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A member of the medical staff at New York City's Montefiore Medical Center in April 2020.
A member of the medical staff at New York City's Montefiore Medical Center in April 2020. (Bryan R. Smith/AFP via Getty Images/TNS)

(Tribune News Service) — As the number of people infected with the COVID-19 omicron variant continues to spike in New York City, hospitals are now locked in a dire struggle to maintain already anemic staffing levels — levels that were much higher before the disease first hit in March 2020.

Nurses claim there’s just one place hospitals should look when assigning blame for this predicament: themselves.

The number of nurses working as permanent employees at eight privately run city hospitals is now below what it was in February 2020, data from the New York State Nurses Association shows.

Considering the threat of the new variant, the numbers seem stark.

At Mount Sinai’s Morningside and West hospitals in Manhattan, the total staffing of nurses has dropped from 4,654 in February 2020 to 4,483 this month, the nurses union data shows.

At Montefiore Hospital in the Bronx, the number of nurses dropped from 3,070 to 2,900 during that time. And at New York-Presbyterian Hospital Columbia in Washington Heights, the number went from 3,718 to 3,348.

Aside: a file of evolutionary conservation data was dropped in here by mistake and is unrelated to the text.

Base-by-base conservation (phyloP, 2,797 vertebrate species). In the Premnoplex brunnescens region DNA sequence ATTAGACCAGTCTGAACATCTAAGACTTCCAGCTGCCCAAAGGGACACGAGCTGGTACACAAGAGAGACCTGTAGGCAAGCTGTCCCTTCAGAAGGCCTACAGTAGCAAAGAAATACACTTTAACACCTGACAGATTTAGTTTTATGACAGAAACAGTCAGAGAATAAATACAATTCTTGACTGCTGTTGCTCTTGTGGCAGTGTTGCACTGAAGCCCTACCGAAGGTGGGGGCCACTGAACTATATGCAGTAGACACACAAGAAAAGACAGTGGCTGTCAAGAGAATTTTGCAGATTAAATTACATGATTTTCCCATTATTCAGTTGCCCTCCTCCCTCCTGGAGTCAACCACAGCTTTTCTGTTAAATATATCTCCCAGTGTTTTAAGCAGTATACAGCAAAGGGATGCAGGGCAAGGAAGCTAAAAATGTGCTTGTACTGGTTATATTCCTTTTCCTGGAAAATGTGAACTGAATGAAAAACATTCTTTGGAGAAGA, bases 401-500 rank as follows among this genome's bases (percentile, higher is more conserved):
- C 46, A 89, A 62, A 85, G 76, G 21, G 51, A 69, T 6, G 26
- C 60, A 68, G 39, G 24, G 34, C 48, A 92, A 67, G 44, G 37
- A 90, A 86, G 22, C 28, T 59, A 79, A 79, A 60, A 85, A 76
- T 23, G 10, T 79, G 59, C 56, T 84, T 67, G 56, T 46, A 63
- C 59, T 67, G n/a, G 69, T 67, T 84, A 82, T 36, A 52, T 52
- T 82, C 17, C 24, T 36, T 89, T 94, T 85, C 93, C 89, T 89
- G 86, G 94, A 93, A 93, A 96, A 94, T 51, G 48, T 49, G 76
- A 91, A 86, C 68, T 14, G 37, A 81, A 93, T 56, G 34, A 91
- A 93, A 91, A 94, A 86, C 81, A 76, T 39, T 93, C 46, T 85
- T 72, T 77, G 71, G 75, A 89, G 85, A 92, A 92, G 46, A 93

Benny Mathew, a registered nurse in the emergency department at Montefiore’s Moses Campus, said it all adds up to bad news for patients in the Bronx, who have some of the most acute needs in the city.

“If we are getting sick — if the nurses and the doctors and the techs are showing symptoms and we have to stay at home — then there’s not enough staff,” he explained. “And then we have the chronically ill patients coming in during their acute phase, and we don’t have enough staff to take care of them — that can be really bad for many patients.”

With the emergency unit at Montefiore already bursting at the seams and the brunt of omicron not expected until mid-January, Mathew said he expects the situation to get worse before it improves.

Jessica Montanaro, a critical care nurse in Mount Sinai Morningside’s ICU, said her unit, as well as the emergency department, have shown clear signs of fraying for more than a year now. And it’s only getting worse.

“We have several nurses out,” she said. “After the first wave, the hospital administration put in a hiring freeze. We’ve been in a vicious cycle since then.”

The situation in the emergency department at Morningside is even more dire, she said, adding that it constantly begs the question: “How are we going to do this?”

Medical workers at private hospitals aren’t the only ones worried about staffing. Dr. Mitchell Katz, head of the city’s public Health + Hospitals network, said at a recent City Hall news briefing that his hospitals are almost certain to face staffing shortages if doctors and nurses start getting sick with COVID-19 and are forced into isolation.

“What I’m worried about is a large number of my own staff exposed to omicron, and therefore on 10-day isolations,” he said. “That’s already been happening, and to the extent that I lose these people — and we have to lose them in order for everybody’s protection — that’s the staffing problem.”